So, in the first post of this issue, I wrote about what problems and issues I had and what I was seeking to solve them.
As I told before a co-worker told me that Gitlab has some extended features and then he introduced me to the Gitlab API.
Then I started my quest of developing a LV Code to interact with this API.
It turns out that most of the majors hosting git repositories/platforms have a REST API, in that includes Gitlab, Github, Azure Devops, Bitbucket, AWS Code Commit.
If you have no idea what is a REST API, I suggest you by start reading this link.
Just summing up, it is a model (architectural style) that most of the web uses for synchronous requests protocols, exchanging information between a client and server.
LabVIEW itself has an API for dealing with such HTTP Requests. JKI also developed over this API a toolkit for simplifying the requests and responses, which are very tricky to deal with.
So, to have an idea of the scalability of this solution, any public Git repository of any language could be used as a dependency. I mean, if it is private and you have access then it also can be used.
What is a tag?
The mandatory recommendation is to have a tag versioning system compatible, in this case, Semantic Versioning.
A tag is a point referenced to a commit in your source code control system. So it is not your commit per se, it is a fancy name for it, instead of using the long commit hash, you use i.e. “v1.0.0”.
Most of the developers already use tagging and something very close to semantic versioning, so changing it is not a challenge, and different from the code itself, you can change tags and apply retroactively, although most of the time it is not a good idea, it can be done.
Dependencies and Project Organization
After studying for a while the API, doing some tests with LabVIEW and command-line interface (using curl), I came up with a rudimentary version (quick and dirty of the code). This was, of course, the test version.
I realized that a problem would have to be solved first: the cross-linking in LabVIEW. For example: if your library depends on the other library, and that library depends on a third library. But your main library depends also on the third library. What a mess, isn’t it? This diagram will help you understand better.
The main code downloads a dep1 (One) and dep2 (Two). The dep1 also downloads dep2. So now we have two dep2 in two folders, one within the main library and another within the dep1 folder.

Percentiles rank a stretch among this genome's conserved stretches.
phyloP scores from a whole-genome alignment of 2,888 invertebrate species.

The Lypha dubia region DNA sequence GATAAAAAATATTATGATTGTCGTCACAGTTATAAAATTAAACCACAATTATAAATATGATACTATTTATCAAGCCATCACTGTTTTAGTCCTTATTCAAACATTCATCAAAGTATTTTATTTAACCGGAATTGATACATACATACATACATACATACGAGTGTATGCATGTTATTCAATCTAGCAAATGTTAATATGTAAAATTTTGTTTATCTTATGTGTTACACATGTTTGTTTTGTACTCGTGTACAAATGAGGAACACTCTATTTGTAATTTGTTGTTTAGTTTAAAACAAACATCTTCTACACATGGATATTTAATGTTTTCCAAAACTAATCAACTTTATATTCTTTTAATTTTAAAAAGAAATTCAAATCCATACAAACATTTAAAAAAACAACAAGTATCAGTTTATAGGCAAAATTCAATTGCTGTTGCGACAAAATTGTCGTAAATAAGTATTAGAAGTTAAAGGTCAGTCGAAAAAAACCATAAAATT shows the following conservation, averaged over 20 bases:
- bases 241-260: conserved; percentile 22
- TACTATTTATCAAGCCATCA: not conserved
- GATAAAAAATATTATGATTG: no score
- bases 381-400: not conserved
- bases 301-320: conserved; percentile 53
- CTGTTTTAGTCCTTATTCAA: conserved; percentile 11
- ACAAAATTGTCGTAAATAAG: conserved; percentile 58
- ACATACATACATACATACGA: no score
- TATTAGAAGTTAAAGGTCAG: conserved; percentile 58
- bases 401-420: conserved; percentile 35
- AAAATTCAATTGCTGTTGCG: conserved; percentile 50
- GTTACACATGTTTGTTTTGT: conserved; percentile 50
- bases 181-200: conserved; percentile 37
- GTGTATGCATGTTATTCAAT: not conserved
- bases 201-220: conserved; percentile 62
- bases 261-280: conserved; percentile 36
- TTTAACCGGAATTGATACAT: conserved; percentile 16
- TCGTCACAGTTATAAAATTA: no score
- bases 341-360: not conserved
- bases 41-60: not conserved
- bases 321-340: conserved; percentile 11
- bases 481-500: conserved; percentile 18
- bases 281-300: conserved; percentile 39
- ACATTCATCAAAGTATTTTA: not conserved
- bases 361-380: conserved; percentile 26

The point is: to solve this, I came up with a solution that turned out to be a good choice for standardizing projects hierarchy in our company (future post on it).
My solution was to put all the files that I want in a folder called “libraries”, so the dependencies would be always in parallel folders relative to each other, and that solved my issues with libraries depending on each other, code duplication and cross-linking.
After playing around with Gitlab API, I came up with the second solution on that first one (can I call it quicker and dirtier?). It has the following features:
- Read all the projects in the Gitlab;
- Retrieve all tags
- Allows user to select tags;
- Generates a JSON file with these tags;
- Check for JSON file in the selected tags;
- Download the source code into libraries folder;
- Put dependencies libraries into read only mode.
- Insert dependencies in .gitignore to not be uploaded to SCC;
I thought that a video would be self-explanatory, so I recorded a small video executing the process.
When I decided to write post I had also put the second version in a planning step. Quicker and Dirtier became a headache, many bugs and not handling correctly errors. But for this, I thought that at first, it would be good to raise the Requirements, “Pros” and “Cons” of the viable solution that would require minimum effort, based on the current solution.
- Use an already settled infrastructure (Git Hosting Plataforms);
- Easy to understand;
- Needs only tags and a json file in the main project;
- There is a command line for quick downloading;
- Any project can be used as dependencies (python, c++ libraries, etc…);
- NXG Compatible (not the app itself, but the downloading);
- It checks for updates;
- Written in G;
- Not fully developed and tested yet;
- To use it, folder structure refactoring in the projects is needed;
- Written in G, so, run-time engine needed (not that bad, after all it will be used by LV developers);
- Does not handle LV Version issues;
- Do not handle completely dependency versioning. Although it downloads only one of each, it does not guarantee that the versions will be inter-compatible.
Looking at these points, it really got me motivated to continue this project, but I thought the requirements could go further. If people embrace this idea, it could be possible to turn this project open-source. Here are some required features (and risks) to allow everyone else to use it.
Desired Features and Risks
- Allow any Git platform API – Maybe doing some class inheritance/interface to change between different providers. The APIs are different, although required functions exist in most of them;